Wiig was Metallica chauffeur, art collection manager and on-call 24 hours… but he claims drummer didn’t deliver on pay deal
Metallica drummer Lars Ulrich has been hit with a lawsuit from a former personal assistant, demanded payment of agreed fees which never materialised.
Steven Wiig, 38, who appears briefly in the band’s documentary Some Kind of Monster, says his job included driving Ulrich around and administering his art collection. He says he was effectively on-call 24 hours a day, and worked up to 70 hours a week off the road and another 10 hours a week when the thrash band were on tour.
He first worked with Metallica in the 1990s, creating a number of on-road movies for them. In 2000 he moved to California to work for then-bassist Jason Newsted as PA and member of side-project band Papa Wheelie. Wiig began working for Ulrich in 2001.
He says: “I performed numerous duties including fan-club writer, photographer, videographer, backline assistant, production and personal assistant.”
Wiig left in 2009 for a finishing salary of $45,000 a year (about £28,000), paid in fortnightly instalments. But the deal also included annual bonuses, which he says weren’t paid in 2006 and 2008, and he only received a partial settlement last year.
Wiig’s lawsuit doesn’t say how much he is looking for in settlement.
But Ulrich’s lawyer says the former employee was actually paid £110,000 a year (£68,000) plus bonuses and a car, and he lived rent-free during his tenure.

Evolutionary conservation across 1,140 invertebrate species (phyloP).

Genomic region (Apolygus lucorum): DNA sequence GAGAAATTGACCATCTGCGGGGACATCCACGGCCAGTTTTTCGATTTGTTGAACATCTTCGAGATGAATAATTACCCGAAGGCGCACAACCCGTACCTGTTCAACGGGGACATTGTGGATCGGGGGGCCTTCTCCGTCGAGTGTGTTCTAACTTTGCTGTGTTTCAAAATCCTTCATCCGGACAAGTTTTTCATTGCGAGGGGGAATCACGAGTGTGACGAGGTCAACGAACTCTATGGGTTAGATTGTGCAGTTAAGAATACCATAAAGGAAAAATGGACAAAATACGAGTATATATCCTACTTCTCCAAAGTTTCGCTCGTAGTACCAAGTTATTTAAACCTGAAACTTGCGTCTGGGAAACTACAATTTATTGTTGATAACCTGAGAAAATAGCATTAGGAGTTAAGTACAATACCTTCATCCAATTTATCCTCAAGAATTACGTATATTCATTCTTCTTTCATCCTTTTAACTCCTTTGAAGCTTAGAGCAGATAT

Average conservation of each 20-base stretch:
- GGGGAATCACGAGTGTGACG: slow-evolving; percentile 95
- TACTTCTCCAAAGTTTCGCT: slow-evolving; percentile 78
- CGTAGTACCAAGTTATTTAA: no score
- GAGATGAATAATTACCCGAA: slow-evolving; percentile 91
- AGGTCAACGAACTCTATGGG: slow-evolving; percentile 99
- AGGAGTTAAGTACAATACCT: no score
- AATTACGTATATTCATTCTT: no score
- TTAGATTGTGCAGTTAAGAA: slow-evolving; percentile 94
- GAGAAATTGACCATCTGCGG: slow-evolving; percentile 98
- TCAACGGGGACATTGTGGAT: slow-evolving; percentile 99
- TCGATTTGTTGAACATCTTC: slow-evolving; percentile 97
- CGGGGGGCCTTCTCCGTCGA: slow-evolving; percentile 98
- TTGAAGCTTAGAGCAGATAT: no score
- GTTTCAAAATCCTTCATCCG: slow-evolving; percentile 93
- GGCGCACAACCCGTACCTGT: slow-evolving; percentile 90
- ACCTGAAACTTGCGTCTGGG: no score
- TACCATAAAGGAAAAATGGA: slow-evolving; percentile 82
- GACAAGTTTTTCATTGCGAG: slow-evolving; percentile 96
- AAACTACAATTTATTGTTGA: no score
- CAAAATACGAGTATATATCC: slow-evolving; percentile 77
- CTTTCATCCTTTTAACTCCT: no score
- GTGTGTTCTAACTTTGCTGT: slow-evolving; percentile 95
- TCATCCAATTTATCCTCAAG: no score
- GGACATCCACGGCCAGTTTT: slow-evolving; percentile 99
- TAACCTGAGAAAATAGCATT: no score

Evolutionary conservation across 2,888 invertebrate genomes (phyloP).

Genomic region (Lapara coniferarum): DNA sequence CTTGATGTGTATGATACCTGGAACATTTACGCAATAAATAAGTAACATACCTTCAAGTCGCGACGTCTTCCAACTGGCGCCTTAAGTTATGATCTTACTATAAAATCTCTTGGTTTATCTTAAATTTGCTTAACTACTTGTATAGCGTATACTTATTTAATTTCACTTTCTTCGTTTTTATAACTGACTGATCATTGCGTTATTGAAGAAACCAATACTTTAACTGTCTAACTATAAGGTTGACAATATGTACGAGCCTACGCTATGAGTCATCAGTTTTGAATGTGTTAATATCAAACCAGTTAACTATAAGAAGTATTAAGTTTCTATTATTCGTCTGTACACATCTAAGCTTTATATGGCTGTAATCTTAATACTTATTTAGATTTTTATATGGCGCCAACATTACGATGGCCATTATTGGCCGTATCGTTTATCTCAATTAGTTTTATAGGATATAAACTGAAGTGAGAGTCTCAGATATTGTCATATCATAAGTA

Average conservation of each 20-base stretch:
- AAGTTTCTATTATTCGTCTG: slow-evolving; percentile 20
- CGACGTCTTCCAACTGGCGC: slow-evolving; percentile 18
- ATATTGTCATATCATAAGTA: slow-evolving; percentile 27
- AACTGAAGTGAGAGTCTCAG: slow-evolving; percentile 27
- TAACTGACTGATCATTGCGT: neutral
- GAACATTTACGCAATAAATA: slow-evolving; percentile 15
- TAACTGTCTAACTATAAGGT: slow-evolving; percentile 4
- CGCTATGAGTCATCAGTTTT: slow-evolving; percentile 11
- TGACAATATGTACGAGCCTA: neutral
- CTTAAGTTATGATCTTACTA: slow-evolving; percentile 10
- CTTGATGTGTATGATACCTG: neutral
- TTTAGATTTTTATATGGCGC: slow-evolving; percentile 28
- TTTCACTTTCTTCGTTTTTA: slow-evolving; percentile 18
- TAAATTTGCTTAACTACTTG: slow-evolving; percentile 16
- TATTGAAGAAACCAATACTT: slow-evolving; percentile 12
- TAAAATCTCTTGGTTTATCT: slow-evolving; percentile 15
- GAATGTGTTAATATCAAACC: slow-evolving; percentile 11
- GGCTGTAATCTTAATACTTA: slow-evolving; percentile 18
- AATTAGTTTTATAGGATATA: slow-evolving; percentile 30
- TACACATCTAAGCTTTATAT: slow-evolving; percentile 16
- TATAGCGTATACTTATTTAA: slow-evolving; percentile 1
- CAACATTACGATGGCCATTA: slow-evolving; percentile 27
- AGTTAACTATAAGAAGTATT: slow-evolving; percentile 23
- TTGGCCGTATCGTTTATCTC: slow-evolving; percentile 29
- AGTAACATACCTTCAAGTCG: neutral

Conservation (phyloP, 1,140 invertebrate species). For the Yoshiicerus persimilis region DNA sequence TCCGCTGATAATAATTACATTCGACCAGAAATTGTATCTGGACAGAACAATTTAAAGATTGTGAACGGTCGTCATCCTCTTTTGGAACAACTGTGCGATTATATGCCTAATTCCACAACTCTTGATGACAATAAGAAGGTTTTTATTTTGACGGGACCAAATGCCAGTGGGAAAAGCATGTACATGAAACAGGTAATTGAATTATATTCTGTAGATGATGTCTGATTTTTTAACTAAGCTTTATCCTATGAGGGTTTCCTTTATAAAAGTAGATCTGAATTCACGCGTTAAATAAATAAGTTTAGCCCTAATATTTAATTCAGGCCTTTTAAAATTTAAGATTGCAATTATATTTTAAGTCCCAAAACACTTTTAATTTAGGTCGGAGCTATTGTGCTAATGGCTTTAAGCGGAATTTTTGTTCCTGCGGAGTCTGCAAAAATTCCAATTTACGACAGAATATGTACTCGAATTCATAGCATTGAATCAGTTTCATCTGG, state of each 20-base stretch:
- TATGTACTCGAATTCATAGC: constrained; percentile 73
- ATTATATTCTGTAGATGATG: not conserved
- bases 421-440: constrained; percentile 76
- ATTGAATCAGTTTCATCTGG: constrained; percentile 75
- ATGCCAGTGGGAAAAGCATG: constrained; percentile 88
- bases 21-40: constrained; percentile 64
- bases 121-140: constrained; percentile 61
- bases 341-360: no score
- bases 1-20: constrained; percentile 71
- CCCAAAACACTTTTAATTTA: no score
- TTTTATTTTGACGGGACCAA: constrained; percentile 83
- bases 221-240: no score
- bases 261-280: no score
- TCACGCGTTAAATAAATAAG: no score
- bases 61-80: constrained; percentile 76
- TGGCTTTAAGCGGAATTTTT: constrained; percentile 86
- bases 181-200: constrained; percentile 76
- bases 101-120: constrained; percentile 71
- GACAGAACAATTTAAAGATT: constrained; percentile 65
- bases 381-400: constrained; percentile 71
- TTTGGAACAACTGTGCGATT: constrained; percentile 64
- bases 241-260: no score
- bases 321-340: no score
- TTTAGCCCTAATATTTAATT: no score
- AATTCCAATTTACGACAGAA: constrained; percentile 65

Attorney Peter Paterno says: “Lars’ accountant is checking on 2006 but Steve got bonuses in every other year of his employment – deserved or not. In 2008 he received an extra $18,000. It’s not clear what’s motivating this, but it really doesn’t seem to be about his compensation, does it?”
Wiig is now working as a movie director, actor and musician. He played a park ranger in Sean Penn’s movie Into the Wild and last year filmed Faith No More’s reunion shows in San Francisco.
Meanwhile, Metallica guitarist Kirk Hammett has revealed that a handful of the band’s most memorable moments were inspired by Gary Moore, who died suddenly at the weekend.
Hammett tells Rolling Stone: “The opening lick of the guitar solo in Master of Puppets is a variation of a lick that Gary played a lot. I remember hearing his blues album and being totally blown away – not only by the playing but the tone. I was so inspired I wrote a couple of riffs based on his sound and his feel. Those riffs ended up in The Unforgiven on the Black Album.”